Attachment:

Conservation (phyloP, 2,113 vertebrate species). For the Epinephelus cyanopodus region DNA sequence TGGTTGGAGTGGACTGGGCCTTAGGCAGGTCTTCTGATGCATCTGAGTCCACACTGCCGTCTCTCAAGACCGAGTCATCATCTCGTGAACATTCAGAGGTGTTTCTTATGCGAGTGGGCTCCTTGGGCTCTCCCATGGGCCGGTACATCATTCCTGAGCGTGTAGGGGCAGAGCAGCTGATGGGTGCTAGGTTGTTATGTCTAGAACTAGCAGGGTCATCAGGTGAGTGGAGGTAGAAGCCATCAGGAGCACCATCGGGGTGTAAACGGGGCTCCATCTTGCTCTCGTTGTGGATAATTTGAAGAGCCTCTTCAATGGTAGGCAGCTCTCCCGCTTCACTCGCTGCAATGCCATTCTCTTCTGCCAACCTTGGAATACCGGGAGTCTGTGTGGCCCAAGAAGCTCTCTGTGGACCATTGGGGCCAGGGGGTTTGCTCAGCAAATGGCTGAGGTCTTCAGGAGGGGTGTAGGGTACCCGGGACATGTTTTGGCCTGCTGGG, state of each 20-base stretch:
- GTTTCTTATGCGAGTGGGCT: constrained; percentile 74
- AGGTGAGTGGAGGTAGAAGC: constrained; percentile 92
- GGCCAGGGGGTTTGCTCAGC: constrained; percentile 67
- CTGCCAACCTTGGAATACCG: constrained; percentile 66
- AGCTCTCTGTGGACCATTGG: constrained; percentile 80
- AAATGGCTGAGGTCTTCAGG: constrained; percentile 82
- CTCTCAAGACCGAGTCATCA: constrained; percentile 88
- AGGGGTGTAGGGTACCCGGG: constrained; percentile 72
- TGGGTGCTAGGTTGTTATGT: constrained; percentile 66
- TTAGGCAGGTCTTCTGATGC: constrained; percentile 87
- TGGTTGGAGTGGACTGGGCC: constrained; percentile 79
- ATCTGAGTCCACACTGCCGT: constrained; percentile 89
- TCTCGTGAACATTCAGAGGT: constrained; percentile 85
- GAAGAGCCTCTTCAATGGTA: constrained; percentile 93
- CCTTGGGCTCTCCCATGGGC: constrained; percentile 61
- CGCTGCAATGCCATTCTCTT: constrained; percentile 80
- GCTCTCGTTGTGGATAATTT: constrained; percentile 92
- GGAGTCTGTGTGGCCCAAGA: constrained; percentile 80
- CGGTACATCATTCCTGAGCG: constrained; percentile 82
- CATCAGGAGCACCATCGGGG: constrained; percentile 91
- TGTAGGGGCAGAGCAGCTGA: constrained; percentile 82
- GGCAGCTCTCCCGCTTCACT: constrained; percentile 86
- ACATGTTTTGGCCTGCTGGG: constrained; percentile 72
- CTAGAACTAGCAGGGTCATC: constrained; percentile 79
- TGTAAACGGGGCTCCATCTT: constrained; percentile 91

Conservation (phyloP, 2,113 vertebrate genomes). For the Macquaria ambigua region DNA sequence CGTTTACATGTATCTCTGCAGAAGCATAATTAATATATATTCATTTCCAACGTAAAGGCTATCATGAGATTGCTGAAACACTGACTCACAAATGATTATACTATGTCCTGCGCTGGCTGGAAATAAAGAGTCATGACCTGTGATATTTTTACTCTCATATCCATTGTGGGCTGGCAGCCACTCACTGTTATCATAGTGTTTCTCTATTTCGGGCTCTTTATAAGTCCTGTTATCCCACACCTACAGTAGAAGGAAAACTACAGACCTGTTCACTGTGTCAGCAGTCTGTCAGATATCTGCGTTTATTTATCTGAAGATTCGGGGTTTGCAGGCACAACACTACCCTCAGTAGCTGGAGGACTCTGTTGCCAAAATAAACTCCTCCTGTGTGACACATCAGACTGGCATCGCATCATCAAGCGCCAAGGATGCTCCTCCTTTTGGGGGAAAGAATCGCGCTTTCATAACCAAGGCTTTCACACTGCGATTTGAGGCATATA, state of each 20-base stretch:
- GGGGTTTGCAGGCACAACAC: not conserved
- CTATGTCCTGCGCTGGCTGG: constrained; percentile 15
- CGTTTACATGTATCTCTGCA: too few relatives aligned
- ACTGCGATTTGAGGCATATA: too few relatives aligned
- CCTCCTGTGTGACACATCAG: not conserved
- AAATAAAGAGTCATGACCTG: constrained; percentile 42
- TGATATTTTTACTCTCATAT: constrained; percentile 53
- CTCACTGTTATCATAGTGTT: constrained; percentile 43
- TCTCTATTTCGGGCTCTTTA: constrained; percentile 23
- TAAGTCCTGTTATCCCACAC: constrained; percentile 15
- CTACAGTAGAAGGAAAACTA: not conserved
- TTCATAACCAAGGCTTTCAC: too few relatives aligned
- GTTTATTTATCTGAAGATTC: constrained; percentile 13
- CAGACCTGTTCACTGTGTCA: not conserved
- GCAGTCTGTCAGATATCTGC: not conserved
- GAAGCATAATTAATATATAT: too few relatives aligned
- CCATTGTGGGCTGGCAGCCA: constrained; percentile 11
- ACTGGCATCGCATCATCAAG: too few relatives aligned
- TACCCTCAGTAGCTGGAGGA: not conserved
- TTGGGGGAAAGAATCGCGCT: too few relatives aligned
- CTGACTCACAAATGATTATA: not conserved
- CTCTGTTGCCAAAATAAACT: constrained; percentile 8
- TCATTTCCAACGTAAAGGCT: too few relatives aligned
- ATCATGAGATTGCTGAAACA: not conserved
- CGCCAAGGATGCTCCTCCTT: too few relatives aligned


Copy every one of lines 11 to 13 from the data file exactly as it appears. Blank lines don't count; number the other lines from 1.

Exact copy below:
- TTAGGCAGGTCTTCTGATGC: constrained; percentile 87
- TGGTTGGAGTGGACTGGGCC: constrained; percentile 79
- ATCTGAGTCCACACTGCCGT: constrained; percentile 89